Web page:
In the United States, 10 million people watched Russian advertising

Marsha Scott
October 5, 2017

The company will also start to "require more thorough documentation" from advertisers who want to buy political ads on Facebook.

Trump's attack did mean that Zuckerberg has now been forced to admit that Russian ads, anti-Clinton memes and trolls who impersonated muslims to stir up hatred and bigotry might have tilted the election.

For 50% of the ads, less than $3 was spent; for 99% of the ads, less than $1,000 was spent. That's an audience roughly equivalent to the population of MI.

The 2016 U.S. election was the first where evidence has been widely reported that foreign actors sought to exploit the internet to influence voter behavior.

Facebook has revealed that around 10m people in the USA saw the Russia-linked ads, that were aimed at impacting the 2016 presidential election, from June 2015 to May 2017.

The company published the numbers in a blog post as it turned over 3,000 Russian-bought ads to federal investigators on Monday.

"We're still looking for abuse and bad actors on our platform - our internal investigation continues", he said. Those records were given to the Senate and House Intelligence and Judiciary Committees.

It also announced the shutdown of accounts associated with Russia-linked ad campaigns that ran on Facebook during last year's election.

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Twitter also told Congress it sold more than $274,000 worth of ads to RT, a Russian state run news organization.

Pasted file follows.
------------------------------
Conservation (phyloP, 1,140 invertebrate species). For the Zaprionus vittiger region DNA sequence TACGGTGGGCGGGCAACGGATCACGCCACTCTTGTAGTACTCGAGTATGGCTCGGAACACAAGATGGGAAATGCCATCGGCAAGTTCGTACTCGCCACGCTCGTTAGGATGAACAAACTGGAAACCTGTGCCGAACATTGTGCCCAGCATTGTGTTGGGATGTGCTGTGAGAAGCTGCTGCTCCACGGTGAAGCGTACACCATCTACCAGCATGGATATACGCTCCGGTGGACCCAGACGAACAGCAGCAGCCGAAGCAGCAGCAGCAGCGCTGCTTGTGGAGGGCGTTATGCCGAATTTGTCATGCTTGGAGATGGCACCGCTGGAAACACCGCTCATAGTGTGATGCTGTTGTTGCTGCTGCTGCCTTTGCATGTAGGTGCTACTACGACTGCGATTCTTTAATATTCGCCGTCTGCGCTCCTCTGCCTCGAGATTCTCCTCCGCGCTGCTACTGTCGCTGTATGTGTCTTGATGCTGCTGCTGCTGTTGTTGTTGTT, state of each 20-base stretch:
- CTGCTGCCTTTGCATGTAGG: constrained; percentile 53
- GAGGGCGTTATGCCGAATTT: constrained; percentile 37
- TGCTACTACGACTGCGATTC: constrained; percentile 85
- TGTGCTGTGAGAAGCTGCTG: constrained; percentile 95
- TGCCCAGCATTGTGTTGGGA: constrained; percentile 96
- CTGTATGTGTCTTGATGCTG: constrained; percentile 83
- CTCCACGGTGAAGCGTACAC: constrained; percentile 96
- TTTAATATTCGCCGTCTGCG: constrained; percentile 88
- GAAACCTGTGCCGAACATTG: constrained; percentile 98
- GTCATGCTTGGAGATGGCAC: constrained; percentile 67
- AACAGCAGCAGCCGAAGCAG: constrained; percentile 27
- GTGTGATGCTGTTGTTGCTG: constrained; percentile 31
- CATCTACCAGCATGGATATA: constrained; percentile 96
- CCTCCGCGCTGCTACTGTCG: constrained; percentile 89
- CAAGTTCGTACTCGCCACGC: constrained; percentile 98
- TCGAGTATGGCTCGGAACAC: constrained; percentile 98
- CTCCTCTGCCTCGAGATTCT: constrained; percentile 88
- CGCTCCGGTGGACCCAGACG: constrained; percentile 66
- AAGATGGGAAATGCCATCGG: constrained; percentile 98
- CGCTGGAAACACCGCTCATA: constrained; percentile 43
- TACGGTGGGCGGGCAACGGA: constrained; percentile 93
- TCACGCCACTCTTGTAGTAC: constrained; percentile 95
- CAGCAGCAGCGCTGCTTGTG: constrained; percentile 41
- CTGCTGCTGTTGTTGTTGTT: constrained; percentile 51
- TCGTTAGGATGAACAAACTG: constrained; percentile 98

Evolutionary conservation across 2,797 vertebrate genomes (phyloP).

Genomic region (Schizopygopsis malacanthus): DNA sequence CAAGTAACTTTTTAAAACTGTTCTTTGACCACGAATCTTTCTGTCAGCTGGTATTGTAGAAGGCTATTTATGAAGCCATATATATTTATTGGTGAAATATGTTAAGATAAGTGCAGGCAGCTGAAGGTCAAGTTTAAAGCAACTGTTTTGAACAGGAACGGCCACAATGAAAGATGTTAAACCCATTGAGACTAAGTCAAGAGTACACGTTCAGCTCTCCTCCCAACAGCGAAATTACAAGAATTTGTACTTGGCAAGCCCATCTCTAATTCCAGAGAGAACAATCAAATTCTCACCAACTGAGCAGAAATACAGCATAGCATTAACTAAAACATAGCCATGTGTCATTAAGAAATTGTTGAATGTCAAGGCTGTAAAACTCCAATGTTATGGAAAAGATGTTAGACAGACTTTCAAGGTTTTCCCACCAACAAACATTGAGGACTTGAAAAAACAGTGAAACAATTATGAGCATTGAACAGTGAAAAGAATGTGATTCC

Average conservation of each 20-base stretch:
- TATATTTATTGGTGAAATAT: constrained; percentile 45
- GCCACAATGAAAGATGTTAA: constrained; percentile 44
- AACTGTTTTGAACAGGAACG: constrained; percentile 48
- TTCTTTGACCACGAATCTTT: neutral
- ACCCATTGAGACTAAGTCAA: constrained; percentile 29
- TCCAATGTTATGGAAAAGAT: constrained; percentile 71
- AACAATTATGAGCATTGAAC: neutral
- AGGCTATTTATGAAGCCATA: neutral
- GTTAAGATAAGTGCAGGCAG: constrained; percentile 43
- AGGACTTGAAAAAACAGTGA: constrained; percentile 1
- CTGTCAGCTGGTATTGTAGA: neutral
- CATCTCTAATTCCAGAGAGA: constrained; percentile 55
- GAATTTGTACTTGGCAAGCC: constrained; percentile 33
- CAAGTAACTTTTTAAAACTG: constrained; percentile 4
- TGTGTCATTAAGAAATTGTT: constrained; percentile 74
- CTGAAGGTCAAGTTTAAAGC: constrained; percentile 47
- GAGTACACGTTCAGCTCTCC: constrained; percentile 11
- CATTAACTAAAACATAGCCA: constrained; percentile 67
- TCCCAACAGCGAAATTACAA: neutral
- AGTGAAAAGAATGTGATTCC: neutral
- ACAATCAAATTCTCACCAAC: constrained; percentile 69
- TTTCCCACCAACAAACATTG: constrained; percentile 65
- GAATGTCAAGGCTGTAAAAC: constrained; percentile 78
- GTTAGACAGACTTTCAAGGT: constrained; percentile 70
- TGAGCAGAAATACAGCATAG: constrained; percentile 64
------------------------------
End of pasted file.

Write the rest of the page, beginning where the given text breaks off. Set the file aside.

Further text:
"The 2016 United States election was the first where evidence has been widely reported that foreign actors sought to exploit the internet to influence voter behaviour", said Schrage. "At this point, we still don't know".

Facebook handed over to Congress roughly 3,000 ads with links to Russian Federation on Monday.

Every time a Facebook user comments on, shares or likes an ad, it can vastly multiply the number of people who see it, said Dennis Yu, founder of BlitzMetrics, an advertising agency that exclusively deals with Facebook. Facebook is different, because Facebook now does not disclose who is buying ads on the platform.

"The committee doesn't release documents", Burr said Monday. It's the most information made public about the ads to date.

"We are sharing these ads with Congress because we want to do our part to help investigators gain a deeper understanding of Russian interference in the USA political system and explain those activities to the public", Joel Kaplan, vice president of Facebook's global policy, said.

The information surfaced approximately a month after 500 inauthentic accounts were identified by facebook.

Other reports by MaliBehiribAe

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